Saturday, November 1, 2014

What Would an Adirondack National Park Look Like?

1967 National Park Proposal An interesting discussion developed this week in the comment sections of several Almanack articles related to the APA’s review of the Adirondack Park State Land Master Plan (SLMP). The discussion was spurred by DEC Forest Ranger Scott van Laer. His contribution: why not consider an Adirondack National Park? So I thought I’d have a little fun and explore what one might look like.

Those who know their history or have read Bill Ingersoll’s two-part series covering the history that led to the SLMP know that this is not a new idea. In 1967 Laurance Rockefeller proposed that a National Park be established in the heart of the Adirondacks. It was a non-starter – overwhelmingly opposed – but spurred changes in thinking that were critical to all that followed. » Continue Reading.


Friday, October 31, 2014

This Week’s Adirondack Web Highlights


Friday, October 31, 2014

Would Rail Trail Cost Taxpayers $20M Or Nothing?

Adirondack Tourist Train (Susan Bibeau)The state Department of Transportation estimates that it would cost about $20 million to convert 70 miles of rail corridor between Big Moose and Lake Placid to a recreational trail.

Joe Hattrup says he can do it for free.

Hattrup asserts that the sale of the rails and other steel hardware would cover the costs of removing the tracks and creating a trail that could be used by snowmobilers in winter and cyclists in other seasons. The trail would have a stone-dust surface suitable for road bikes.

» Continue Reading.


Friday, October 31, 2014

Commentary: Backcountry Skiers Seek SLMP Amendments

John Apperson SkiingThe Adirondack Park Agency (APA) is soliciting comments regarding their plan to amend the Adirondack Park State Land Master Plan (SLMP), the document which governs management of the state-owned “forever wild” lands of the Adirondack Park. It’s the first time the SLMP has been substantially amended in more than 25 years, and represents a critical opportunity for advocates of backcountry skiing.

Among the changes that are being considered is a proposal from the Adirondack Powder Skier Association (APSA) to explicitly allow for the creation and maintenance of designated backcountry ski touring trails on Forest Preserve lands classified as Wild Forest and Wilderness. » Continue Reading.


Friday, October 31, 2014

This Week’s Top Adirondack News Stories


Thursday, October 30, 2014

APA Gets Ideas For Amending State Land Master Plan

OLYMPUS DIGITAL CAMERAThe Adirondack Park Agency is considering two amendments to the State Land Master Plan, both concerning the Essex Chain Lakes region, but the agency likely will be asked to weigh broader changes to the document.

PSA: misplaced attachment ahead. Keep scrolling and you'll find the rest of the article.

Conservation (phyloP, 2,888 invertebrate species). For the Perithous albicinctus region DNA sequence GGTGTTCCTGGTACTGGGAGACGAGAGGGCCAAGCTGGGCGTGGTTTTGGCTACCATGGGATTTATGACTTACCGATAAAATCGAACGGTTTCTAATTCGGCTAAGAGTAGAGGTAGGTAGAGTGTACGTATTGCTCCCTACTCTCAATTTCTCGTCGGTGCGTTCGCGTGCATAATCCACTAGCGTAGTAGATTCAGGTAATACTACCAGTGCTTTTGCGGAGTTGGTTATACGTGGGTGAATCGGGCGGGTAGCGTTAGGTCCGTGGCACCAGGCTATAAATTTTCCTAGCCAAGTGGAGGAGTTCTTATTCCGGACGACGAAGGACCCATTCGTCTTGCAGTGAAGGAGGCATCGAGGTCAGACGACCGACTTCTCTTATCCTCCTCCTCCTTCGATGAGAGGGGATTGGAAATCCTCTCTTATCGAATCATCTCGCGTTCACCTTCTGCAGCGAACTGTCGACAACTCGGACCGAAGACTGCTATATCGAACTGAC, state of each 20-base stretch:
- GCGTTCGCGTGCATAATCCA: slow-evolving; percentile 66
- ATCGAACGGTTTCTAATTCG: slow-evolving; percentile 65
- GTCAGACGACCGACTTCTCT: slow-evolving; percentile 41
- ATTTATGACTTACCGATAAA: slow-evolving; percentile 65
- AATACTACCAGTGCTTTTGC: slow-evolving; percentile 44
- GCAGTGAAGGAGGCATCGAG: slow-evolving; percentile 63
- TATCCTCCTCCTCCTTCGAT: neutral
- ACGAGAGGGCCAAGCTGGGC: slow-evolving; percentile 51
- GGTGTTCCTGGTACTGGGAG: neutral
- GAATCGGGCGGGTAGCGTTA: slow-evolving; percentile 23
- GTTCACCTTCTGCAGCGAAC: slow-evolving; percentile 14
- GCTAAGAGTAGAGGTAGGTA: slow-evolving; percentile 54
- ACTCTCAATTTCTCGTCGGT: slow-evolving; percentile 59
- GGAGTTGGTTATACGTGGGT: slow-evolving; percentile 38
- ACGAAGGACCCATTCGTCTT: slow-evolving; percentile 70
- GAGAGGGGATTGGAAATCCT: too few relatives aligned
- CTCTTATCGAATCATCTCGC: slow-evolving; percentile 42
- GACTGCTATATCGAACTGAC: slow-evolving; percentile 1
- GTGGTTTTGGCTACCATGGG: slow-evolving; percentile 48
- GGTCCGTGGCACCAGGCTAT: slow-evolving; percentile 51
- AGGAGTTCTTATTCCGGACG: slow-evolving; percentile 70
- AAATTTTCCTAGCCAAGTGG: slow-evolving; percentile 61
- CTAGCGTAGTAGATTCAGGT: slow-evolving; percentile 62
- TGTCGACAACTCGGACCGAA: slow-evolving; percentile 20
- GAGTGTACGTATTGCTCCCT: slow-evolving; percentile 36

The Adirondack Park Local Government Review Board already has set forth nine proposals for amending the master plan, which governs the state’s management of the Forest Preserve.

“There’s going to be more, but that’s a start,” Fred Monroe, the board’s executive director, told Adirondack Almanack at an APA “listening session” Wednesday evening, the first of four such meetings that the agency plans to hold to gather ideas on amending the master plan.

» Continue Reading.


Thursday, October 30, 2014

Current Conditions in the Adirondack Park (Oct 30)

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This weekly Adirondack outdoor conditions report is issued on Thursday afternoons, year round.

Get The Weekly Outdoor Conditions Podcast

Listen for the weekly Adirondack Outdoor Recreation Report Friday mornings on WSLP (93.3) and the stations of North Country Public Radio. A narrative version of this report can be found at Mountain Lake PBS.

 

SPECIAL NOTICES FOR THIS WEEKEND

» Continue Reading.


Thursday, October 30, 2014

Tahawus: An Adirondack Ghost Town for Halloween

Tahawus Ghost Town in the AdirondacksIt seems that every big city now has a “ghost tour,” but here in the Adirondacks we have our very own ghost town.  And what could be more appropriate than a Halloween tour of a ghost town?

Iron ore was discovered on the banks of the upper Hudson in 1826 and two businessmen, Archibald McIntyre and David Henderson, soon developed a mining operation that they conducted with varying success for the next three decades.  To house the workers, a nearby village was built and named McIntyre, then renamed Adirondac around 1840.

McIntyre’s Adirondack Iron & Steel Company came to an end in 1858, and so did the village.  Reasons for their demise include the difficulty in transporting iron from such a remote mountain location, impurities in the ore that made it difficult to process, a downturn in the global economy, a devastating flood that washed out the dams, and McIntyre’s death.  The settlement of Adirondac again changed names, now being called simply “the deserted village.” » Continue Reading.


Thursday, October 30, 2014

View of Lake George from Rogers Park, Bolton Landing

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A view of Lake George today from Rogers Park in Bolton Landing with the Sagamore Hotel and Black Mountain in the distance.


Thursday, October 30, 2014

SLMP History: Zoning the Forest Preserve

APSLMP - LogoI have no doubt that when the Adirondack Park Agency (APA) announced its intent to begin an amendment process for the Adirondack Park State Land Master Plan (SLMP), more than one preservation-minded advocate held their breath for a moment. » Continue Reading.


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